- Swamp milkweed blooms early through mid-summer and produces small, fragrant, pink to mauve ( sometimes even white) coloured small flowers which are rounded umbellate racemes.
- The colours of the flowers vary from dark shades of purple to softer ones or even to pinkish purple and white types may be found as well. The flowers have five reflexed petals and an elevated central crown.
- The flowers of swamp milkweed have a sweet, subtle vanilla scent.
- After the plant blooms, it produces green follicles about 12 cm long, that when ripe, split open. These follicles release light or dark-brown flat seeds which are attached to white hairs that catch the wind. This is a natural mechanism for seed dispersal and it is a commonly encountered way used by other milkweed species too.
Growing Swamp Milkweed
Asclepias incarnata best grows in areas characterized by wetland conditions. In the wild, this plant can be found near swampy areas, bogs and marshes or along banks of ditches and streams. The swamp milkweed has a fleshy taproot system that remains shallow, but there are cases when it can reach a depth of more than 25 cm and it favours loamy soil with high organic matter content.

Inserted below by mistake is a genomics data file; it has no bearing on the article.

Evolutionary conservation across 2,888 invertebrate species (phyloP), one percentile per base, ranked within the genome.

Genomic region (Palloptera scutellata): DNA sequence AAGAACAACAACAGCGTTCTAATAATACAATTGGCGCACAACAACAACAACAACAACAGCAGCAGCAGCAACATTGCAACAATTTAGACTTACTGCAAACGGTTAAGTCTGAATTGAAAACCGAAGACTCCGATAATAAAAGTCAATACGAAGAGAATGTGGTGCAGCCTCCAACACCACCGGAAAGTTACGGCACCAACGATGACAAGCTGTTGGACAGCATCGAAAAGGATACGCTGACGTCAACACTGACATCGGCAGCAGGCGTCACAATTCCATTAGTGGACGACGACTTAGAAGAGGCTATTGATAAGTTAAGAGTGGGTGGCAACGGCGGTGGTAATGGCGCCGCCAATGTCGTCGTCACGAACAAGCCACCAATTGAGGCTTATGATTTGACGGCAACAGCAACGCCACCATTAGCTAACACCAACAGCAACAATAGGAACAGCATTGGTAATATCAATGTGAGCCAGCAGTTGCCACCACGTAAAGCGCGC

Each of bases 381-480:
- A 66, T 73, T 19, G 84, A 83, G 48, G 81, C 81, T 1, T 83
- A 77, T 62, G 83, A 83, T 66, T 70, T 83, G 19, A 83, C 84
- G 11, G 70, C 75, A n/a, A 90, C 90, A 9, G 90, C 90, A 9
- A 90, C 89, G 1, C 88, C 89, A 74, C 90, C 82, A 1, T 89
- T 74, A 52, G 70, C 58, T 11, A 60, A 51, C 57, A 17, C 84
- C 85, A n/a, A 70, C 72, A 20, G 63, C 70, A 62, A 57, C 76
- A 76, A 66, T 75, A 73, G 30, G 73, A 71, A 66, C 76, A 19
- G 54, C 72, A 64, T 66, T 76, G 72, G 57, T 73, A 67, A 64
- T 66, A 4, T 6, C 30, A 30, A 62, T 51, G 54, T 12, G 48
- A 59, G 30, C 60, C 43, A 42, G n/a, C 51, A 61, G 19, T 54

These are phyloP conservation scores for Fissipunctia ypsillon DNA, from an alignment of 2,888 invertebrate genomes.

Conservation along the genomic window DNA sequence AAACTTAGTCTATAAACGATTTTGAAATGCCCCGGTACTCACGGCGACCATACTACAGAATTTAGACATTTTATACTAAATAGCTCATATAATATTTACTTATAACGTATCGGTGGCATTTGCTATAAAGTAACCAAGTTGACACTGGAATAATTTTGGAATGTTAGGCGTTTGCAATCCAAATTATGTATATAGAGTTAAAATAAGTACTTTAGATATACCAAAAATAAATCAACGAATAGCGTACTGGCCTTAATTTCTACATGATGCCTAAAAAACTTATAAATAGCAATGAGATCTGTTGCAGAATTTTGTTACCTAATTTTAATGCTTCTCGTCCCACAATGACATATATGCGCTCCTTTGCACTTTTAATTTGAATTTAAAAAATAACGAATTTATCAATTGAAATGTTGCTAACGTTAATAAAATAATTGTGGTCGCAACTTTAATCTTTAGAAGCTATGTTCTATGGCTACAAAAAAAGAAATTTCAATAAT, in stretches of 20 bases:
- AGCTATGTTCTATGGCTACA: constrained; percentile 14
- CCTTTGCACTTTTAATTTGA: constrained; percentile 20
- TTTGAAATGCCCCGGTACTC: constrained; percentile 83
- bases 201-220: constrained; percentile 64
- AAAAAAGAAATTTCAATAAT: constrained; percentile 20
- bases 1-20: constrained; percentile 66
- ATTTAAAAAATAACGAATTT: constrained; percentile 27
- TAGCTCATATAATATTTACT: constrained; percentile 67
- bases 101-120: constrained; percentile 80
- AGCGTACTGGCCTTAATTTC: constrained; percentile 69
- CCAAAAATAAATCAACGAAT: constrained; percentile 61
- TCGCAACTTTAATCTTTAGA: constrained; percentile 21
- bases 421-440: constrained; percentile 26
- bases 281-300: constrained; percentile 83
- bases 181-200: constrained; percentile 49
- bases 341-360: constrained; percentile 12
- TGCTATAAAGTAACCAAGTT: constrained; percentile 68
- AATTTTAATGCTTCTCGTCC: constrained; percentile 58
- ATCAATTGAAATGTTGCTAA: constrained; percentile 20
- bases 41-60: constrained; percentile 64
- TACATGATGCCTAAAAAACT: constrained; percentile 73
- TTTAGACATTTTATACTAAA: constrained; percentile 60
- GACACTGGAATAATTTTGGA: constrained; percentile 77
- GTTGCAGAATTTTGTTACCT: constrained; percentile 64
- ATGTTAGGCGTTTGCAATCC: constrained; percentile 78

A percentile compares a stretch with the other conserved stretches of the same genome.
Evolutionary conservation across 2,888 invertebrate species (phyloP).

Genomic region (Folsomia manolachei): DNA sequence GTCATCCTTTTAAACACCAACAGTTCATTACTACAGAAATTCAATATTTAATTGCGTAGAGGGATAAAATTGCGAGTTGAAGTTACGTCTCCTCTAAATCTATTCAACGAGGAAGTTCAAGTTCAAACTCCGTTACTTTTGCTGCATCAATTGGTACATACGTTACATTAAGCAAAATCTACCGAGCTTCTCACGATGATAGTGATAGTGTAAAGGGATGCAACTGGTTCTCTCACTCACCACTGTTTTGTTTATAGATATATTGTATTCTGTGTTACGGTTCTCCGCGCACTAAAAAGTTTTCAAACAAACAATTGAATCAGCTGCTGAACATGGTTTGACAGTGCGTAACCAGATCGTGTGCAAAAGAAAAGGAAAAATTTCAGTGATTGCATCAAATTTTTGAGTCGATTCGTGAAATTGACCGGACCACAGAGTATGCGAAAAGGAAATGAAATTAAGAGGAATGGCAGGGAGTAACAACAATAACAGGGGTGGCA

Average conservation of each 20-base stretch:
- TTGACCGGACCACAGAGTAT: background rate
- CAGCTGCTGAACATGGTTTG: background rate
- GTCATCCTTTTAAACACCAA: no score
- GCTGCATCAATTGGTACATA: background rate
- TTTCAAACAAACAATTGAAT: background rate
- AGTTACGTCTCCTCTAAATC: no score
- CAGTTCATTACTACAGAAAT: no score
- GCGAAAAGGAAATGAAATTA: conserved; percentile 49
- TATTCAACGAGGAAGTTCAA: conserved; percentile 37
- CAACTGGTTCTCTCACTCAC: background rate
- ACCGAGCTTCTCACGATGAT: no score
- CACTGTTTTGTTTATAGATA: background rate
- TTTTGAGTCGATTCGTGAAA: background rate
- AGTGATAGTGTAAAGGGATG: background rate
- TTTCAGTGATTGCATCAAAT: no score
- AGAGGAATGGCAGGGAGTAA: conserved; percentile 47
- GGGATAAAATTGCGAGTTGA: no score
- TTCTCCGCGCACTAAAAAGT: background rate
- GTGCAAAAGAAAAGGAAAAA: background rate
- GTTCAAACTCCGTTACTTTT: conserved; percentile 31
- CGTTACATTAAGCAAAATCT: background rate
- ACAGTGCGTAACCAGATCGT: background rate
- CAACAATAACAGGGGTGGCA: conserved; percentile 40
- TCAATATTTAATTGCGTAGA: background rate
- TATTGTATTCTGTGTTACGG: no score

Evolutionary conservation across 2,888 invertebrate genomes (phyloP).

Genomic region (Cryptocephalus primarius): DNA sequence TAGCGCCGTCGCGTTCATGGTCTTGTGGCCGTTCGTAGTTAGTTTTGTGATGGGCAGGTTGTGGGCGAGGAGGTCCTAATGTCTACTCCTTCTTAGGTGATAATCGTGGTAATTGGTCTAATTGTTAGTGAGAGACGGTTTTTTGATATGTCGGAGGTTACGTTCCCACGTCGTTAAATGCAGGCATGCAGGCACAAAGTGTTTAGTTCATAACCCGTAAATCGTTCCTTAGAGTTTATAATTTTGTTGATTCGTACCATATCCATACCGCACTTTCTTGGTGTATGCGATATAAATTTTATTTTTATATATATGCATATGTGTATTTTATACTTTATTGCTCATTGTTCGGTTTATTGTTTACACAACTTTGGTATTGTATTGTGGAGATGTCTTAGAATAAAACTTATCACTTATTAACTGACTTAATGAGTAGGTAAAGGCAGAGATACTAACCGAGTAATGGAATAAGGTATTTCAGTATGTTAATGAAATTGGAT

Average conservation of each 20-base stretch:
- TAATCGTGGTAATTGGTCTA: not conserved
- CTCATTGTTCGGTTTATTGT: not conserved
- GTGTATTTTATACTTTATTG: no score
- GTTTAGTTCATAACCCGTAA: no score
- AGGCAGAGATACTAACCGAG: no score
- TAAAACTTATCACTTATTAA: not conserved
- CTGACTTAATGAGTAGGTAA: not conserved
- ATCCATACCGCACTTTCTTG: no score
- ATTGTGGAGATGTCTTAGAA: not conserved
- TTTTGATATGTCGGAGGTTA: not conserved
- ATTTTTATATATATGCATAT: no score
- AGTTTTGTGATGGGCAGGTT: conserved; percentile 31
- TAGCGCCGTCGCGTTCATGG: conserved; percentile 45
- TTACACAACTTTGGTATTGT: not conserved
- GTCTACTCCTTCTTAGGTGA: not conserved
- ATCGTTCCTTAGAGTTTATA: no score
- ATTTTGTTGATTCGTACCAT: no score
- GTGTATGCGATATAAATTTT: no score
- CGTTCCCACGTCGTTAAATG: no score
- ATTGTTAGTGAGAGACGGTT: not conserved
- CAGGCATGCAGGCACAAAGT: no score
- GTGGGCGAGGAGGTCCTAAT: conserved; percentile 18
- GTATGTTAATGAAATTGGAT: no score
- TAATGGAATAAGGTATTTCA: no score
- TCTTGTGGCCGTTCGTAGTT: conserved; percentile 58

The soil where the plant will be planted should be moderately moist because this species does not support large periods of time of dryness. Asclepias incarnata best grows close to the shore of a water source, but it can survive in prairies, roadsides and fields.
Swamp milkweed needs full to partial sun conditions, but for maximum growth and development, the plant should have direct sun exposure lasting for up to six hours a day. The preferred soil is slightly acidic, even though the plant can tolerate a pH of up to 8.0 as long as other ambient conditions are optimized. Asclepias incarnata relies on insect pollination for fertilization and disperses its seeds via air.
This plant is a hardy perennial that survives and comes back every year in spring. Even though the foliage is dead and the plant goes dormant in the winter months, the rootstock is still alive and it does not require any special protection during the cold months.
In the fall, it is recommended to prune the stalks to about 15 cm in height in order to discourage monarchs from establishing winter-breeding colonies. With this procedure, you will also eliminate OE spores that may be present on the plant. You can also prepare the plant for winter by adding some high-quality mulch or regular leaves, that are not showing signs of rot, to work as an insulator to keep it from getting too cold.